The results of Sunday's referendum in Spain's northeasternmost region, Catalonia, were foreordained: residents voted overwhelmingly for more autonomy, including more say over judicial affairs and a bigger slice of tax revenues. The real challenge had been to get the government in Madrid to agree to a referendum to begin with. It is a tribute to Prime Minister Jos?uis Rodr?ez Zapatero that he prevailed over the military, the conservative Popular Party and even members of his own Socialist government.

Arguments over local autonomy in its highly distinctive regions have vexed Spain at least since the days of King Ferdinand and Queen Isabella. Mr. Zapatero deserves credit for finally recognizing that a successful union, federation or confederation allows all its component groups to use and develop their languages, traditions, quirks and habits.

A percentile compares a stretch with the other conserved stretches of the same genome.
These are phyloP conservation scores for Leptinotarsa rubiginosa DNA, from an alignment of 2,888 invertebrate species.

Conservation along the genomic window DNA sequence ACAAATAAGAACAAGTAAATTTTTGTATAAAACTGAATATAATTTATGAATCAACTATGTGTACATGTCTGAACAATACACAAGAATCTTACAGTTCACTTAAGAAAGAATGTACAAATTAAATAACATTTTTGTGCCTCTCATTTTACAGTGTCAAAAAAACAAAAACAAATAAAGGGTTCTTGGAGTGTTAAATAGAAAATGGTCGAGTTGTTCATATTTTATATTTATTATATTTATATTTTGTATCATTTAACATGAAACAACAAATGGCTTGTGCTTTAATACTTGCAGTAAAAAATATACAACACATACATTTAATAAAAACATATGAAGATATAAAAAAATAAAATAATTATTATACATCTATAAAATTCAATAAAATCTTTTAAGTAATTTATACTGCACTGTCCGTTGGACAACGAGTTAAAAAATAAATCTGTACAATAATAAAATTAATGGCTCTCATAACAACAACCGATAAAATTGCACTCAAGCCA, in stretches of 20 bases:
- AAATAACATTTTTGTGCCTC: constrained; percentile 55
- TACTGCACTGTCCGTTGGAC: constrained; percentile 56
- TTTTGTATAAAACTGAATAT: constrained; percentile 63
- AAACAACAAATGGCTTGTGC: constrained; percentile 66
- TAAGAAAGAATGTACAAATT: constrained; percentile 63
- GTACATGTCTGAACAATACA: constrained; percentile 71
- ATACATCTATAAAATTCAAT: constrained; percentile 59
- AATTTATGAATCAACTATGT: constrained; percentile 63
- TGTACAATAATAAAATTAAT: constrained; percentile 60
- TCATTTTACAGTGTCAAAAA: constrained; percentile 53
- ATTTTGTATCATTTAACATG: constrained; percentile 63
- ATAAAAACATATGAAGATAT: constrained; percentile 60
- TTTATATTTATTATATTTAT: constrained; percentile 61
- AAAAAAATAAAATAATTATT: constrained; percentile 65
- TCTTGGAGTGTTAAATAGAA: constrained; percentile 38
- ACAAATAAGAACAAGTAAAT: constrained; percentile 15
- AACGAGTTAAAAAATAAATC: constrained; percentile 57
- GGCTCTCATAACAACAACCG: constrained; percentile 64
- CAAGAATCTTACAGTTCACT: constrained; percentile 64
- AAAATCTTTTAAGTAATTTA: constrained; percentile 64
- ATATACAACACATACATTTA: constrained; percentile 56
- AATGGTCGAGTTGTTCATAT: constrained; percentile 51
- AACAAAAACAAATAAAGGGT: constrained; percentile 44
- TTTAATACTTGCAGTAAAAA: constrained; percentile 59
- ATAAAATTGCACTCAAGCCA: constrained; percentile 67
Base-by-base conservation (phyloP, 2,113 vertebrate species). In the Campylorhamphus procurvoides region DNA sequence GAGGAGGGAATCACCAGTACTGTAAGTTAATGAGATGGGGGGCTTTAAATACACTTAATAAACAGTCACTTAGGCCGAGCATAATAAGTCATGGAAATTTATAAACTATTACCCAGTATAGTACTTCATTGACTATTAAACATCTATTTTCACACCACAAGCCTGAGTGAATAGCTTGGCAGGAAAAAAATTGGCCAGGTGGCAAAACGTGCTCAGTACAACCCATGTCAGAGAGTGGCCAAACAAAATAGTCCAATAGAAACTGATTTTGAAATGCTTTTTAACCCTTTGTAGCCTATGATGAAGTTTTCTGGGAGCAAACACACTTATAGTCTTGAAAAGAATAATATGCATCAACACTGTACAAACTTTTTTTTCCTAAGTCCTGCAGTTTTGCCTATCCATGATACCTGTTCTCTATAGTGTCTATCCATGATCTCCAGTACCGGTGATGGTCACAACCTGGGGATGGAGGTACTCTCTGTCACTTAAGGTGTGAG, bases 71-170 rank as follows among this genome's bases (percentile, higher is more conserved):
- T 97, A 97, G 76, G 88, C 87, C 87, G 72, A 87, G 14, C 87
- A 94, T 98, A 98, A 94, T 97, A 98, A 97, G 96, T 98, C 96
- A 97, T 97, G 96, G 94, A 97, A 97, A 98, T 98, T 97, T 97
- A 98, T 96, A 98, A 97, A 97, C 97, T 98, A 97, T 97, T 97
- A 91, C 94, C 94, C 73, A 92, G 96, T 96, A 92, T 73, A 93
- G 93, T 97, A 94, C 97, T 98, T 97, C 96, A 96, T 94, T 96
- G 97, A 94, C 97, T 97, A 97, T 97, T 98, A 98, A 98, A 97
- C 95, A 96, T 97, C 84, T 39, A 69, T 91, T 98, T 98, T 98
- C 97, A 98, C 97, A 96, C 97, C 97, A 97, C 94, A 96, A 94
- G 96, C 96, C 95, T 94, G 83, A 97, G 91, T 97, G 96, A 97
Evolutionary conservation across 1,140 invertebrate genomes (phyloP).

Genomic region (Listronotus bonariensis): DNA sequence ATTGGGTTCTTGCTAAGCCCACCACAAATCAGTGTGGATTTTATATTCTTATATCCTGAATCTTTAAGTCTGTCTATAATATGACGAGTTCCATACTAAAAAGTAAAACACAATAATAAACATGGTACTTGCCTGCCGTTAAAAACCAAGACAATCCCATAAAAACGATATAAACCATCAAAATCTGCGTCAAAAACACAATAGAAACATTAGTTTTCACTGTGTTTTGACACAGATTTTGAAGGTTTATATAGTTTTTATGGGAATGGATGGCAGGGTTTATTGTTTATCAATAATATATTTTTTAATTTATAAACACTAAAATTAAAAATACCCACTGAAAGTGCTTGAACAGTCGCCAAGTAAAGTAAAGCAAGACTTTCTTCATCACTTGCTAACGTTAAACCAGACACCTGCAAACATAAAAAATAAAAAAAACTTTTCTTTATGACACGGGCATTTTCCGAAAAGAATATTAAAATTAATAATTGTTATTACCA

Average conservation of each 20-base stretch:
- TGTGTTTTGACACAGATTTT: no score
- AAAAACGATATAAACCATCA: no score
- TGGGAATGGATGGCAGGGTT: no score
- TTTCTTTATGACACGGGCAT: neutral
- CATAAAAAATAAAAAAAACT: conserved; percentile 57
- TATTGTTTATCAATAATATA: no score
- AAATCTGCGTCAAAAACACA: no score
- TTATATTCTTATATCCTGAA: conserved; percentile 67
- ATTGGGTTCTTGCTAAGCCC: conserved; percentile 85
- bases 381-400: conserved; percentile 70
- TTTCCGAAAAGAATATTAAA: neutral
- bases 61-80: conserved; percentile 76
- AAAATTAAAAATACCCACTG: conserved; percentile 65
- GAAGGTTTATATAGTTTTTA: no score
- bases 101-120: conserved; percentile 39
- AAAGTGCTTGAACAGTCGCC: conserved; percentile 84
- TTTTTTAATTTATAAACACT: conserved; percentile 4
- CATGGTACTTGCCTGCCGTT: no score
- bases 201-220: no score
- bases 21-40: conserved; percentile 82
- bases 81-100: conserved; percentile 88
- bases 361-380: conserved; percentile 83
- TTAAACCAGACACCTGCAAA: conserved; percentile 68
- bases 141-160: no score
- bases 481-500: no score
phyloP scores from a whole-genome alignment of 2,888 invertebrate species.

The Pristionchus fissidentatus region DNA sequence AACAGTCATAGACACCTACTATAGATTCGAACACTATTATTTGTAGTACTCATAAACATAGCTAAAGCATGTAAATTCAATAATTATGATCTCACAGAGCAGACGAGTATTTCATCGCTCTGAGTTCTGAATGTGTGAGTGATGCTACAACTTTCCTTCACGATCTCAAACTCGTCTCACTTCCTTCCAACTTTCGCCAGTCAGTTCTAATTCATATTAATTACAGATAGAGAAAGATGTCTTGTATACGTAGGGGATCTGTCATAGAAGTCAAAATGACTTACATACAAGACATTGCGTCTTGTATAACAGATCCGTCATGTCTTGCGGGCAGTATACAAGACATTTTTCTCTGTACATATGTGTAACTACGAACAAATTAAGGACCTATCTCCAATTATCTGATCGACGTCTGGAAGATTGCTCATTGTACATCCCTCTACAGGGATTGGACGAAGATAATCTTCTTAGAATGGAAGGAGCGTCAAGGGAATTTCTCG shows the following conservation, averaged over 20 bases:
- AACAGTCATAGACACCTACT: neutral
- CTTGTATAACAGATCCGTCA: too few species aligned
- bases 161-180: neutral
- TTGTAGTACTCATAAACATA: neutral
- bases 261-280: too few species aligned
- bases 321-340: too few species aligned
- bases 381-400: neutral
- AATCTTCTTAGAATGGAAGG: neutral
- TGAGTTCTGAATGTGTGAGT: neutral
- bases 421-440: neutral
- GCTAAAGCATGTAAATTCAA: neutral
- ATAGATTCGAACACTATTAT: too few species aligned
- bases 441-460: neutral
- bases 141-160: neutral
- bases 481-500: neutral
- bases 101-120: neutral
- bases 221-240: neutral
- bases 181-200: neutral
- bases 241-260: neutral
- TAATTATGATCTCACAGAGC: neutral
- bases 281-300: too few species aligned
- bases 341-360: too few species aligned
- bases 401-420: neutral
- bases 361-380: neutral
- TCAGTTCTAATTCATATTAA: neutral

One rule that seems fairly universal is that wherever regional sentiments are suppressed or squelched, they will spread and strengthen. In Catalonia, they survived 40 years of Francisco Franco's repression. The constitution adopted after Franco's death returned much of Catalonia's heritage to the region, but what the Catalans demanded, and now have, was a greater recognition of them as a nation.

Though that word was shifted from the main text of the new Statute of Autonomy to the preface, where it has no legal force, it means a great deal to the Catalans. More troubling is the new authority given to one of Spain's richest regions to keep more of its tax revenues, instead of sharing them with more needy areas of the country.

That trade-off could be more easily justified if the deal gave Mr. Zapatero leverage to draw a lasting peace out of the cease-fire proclaimed by more dangerous separatists, the terrorist group ETA, in the Basque country.